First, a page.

We've scarcely mentioned at all inside this book the kinds of quantities that could be measured — though surely brain cells use them all the time. For example, it seems quite likely that many of our agents employ quantitative schemes for summarizing evidence or establishing the strengths of connections. But I have said little about such matters because I suspect that such matters play diminished roles, the more we move toward higher-level operations of the mind. This is because whenever we're forced to compare magnitudes, we have to pay a heavy price: it tends to terminate what we call thinking.
Whenever we turn to measurements, we forfeit some uses of intellect. Currencies and magnitudes help us make comparisons only by concealing the differences among what they purport to represent.
By their nature, quantitative descriptions are so one-dimensional and featureless that they cannot help but conceal the structures that give rise to them. This is inescapable, since any act that makes two different things comparable must do it by deflecting our attention from their differences. Numbers themselves are the greatest masters of disguise because they perfectly conceal all traces of their origins. Add five and eight to make thirteen, and tell that answer to a friend: thirteen will be all your friend can know, since no amount of ingenious thought can ever show that it came from adding five and eight! It's much the same inside the head: quantitative judgments help us make decisions only by keeping us from thinking too much about the actual evidence.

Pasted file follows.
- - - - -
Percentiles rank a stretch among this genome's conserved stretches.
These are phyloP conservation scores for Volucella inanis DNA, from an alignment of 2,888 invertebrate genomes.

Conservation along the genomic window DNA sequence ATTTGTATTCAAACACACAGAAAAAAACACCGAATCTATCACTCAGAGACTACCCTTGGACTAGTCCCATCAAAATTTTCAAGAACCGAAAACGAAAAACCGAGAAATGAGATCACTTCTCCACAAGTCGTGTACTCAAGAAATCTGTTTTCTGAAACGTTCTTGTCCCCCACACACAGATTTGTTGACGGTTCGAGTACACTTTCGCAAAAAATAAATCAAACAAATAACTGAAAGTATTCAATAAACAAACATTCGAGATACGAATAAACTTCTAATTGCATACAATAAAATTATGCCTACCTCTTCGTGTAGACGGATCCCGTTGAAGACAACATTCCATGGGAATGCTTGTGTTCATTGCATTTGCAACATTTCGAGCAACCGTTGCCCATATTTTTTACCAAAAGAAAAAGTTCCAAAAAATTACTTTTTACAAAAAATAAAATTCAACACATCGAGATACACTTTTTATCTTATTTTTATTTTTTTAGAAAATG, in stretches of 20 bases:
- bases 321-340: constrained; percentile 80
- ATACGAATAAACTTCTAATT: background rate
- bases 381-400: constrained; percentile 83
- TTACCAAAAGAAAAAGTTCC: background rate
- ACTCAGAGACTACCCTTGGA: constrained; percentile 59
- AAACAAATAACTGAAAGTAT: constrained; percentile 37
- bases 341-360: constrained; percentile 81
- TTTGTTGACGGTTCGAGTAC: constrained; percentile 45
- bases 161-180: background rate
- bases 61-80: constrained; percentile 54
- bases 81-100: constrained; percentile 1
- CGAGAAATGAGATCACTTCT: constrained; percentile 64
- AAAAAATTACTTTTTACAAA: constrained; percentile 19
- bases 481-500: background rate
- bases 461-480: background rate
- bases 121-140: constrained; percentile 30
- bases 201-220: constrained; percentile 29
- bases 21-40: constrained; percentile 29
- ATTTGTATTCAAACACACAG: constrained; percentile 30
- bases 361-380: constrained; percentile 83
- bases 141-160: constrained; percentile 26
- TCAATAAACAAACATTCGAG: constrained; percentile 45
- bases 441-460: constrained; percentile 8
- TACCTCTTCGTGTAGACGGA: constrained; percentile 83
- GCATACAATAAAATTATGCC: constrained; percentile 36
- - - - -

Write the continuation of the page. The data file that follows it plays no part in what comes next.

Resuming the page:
No matter that such judgments have faults; you often have no choice but to choose. This happens when you can't stay where you are and must turn either right or left. Somewhere in some agencies, alternatives must be compared — and sometimes one can find no way except by using currencies. Then, various agents in your brain may turn to whatever quantities — chemical, electrical, or whatever — that happen to be available. Any substance or quantity whose availability is limited can be made to serve as a currency. But when we make our theories about how such systems work, we simply must remember not to make the easy mistake of confusing those quantities with their adopted functions and thus, for example, believing that certain drugs are inherently stimulating or depressing, or that certain foodstuffs are inherently more natural, or more healthy. Most of the properties of a currency are not inherent — but merely conventional.
In any case, we should never assume that the quality or character of a thought process depends directly on the nature of the circumstances that evoke it. There is no quality of sweetness inherent in sugar itself, which is a mere chemical. Its quality of sweetness is, in effect, a currency involved with certain agencies that are connected to sensors that detect the presence of sugar. Those agencies evolved that way because whenever we have hunger goals, it pays to recognize the taste of sugar as a sign of success — simply because sugar itself supplies energy, is easy to detect, and usually indicates the presence of other edible sources of nutrition. Similarly, inside our brains, many agencies have come to influence one another by controlling the amounts of various chemicals in much the way that many kinds of human transactions have come to use substances like candy, coins, or bags of salt — or banknotes backed by promises.